EFFINGHAM CO., GA (WTOC) - Presentations continued Thursday by City of Savannah bureau chiefs at the annual budget retreat at the New Ebenezer Retreat Center in Effingham County.
The proposed $364 million budget for 2016 covers a lot of city services, from public safety to infrastructure.
From the Bureau of Leisure Services, to the police and fire departments, a lot of information was broken down for city council members regarding how each department will be moving forward next year, and what resources might be needed in the future.
Public safety enhancements headline the 2016 budget, as the budget planners and city manager look to bolster safety efforts for citizens, while doing so with a balanced $364 million budget. City leaders also point out that the budget was formulated without a property tax increase, maintaining the lowest millage rate in the city since 1987.
The City of Savannah's Research and Budget Director explains why those bureau presentations are so significant in the presentation of the proposed budget.
"This gives the council as well as the public a chance to interact directly with those subject matter experts, that know those day to day operations, can hear directly first-hand knowledge from the mayor and aldermen on what their strategic priorities are, and what they actually expect them to focus on in the next coming year with those spending dollars that we're appropriating," said Research and Budget Director Melissa Carter.
The police and fire department presentations gave us a look at not only what's in the immediate future, but also plans ahead for next year.
Savannah Fire Chief Charles Middleton was the first of the two departments to present to city council members at the annual budget retreat Thursday.
Chief Middleton spoke about the need for additional fire stations, particularly on the south and west end of the county to expand services and maintain response times. The chief also outlined a program Savannah citizens can expect to see starting up at the beginning of next year, which involves the community in emergency response.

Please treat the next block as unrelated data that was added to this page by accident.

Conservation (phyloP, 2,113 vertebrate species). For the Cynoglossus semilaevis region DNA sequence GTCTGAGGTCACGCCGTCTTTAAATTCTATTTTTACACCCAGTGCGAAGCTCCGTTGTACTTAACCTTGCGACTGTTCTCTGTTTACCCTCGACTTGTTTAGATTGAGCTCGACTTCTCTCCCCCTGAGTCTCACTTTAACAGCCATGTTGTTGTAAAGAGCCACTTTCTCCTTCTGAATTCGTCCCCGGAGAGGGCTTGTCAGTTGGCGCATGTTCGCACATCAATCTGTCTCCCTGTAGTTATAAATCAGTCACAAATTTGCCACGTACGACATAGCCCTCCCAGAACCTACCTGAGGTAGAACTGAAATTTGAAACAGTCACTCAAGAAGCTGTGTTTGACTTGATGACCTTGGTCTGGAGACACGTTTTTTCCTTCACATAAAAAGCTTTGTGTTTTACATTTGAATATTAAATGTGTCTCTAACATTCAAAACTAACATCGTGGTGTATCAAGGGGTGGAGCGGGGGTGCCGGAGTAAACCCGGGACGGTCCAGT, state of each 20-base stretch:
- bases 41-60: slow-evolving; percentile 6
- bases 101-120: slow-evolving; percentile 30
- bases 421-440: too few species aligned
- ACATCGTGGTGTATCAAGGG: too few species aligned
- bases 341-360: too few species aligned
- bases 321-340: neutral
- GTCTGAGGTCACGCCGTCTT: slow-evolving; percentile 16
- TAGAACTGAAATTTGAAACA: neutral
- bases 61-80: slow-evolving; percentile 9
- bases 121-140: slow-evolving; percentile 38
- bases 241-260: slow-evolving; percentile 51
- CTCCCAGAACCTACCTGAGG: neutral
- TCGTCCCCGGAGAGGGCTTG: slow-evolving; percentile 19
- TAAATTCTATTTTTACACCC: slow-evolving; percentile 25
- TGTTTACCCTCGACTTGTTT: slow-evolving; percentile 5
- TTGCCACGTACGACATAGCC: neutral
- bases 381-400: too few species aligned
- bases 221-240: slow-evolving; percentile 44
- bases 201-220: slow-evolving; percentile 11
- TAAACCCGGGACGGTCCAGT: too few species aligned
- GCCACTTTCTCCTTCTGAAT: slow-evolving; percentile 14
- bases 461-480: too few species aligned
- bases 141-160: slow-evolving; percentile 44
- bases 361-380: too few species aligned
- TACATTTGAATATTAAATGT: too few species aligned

"CERT teams our teams that are actually neighborhood teams, neighborhood based teams. And what they do is, say we have an emergency, down tree down, flooding, whatever. And emergency responders can't get in there. These people are going to be trained to be our eyes and ears and tell us the immediate dangers. They can possibly be trained in first aid," said Chief Middleton.
Savannah Police Chief Jack Lumpkin announced the next stage in the "Stop the Gun Violence" initiative, which begins in just a few weeks with a group of officers going to Birmingham, Alabama to shadow the department as they do call-ins on paroled individuals they believe to be involved in violent crime.
"What we're hoping to see, really, is the mechanics of the operation. How they have done it, what they have learned. And to converse with peers within that community," said Chief Lumpkin.
A group of Savannah Chatham Metro Police officers will be going to Birmingham at the beginning of December, then implement their own call in process the middle of next month.
There was a possibility the annual budget retreat for city council could go until Friday, but it appears they will get through all of the items Thursday.
Public hearings for your feedback will be held next Tuesday on the 24th, and Dec. 10th.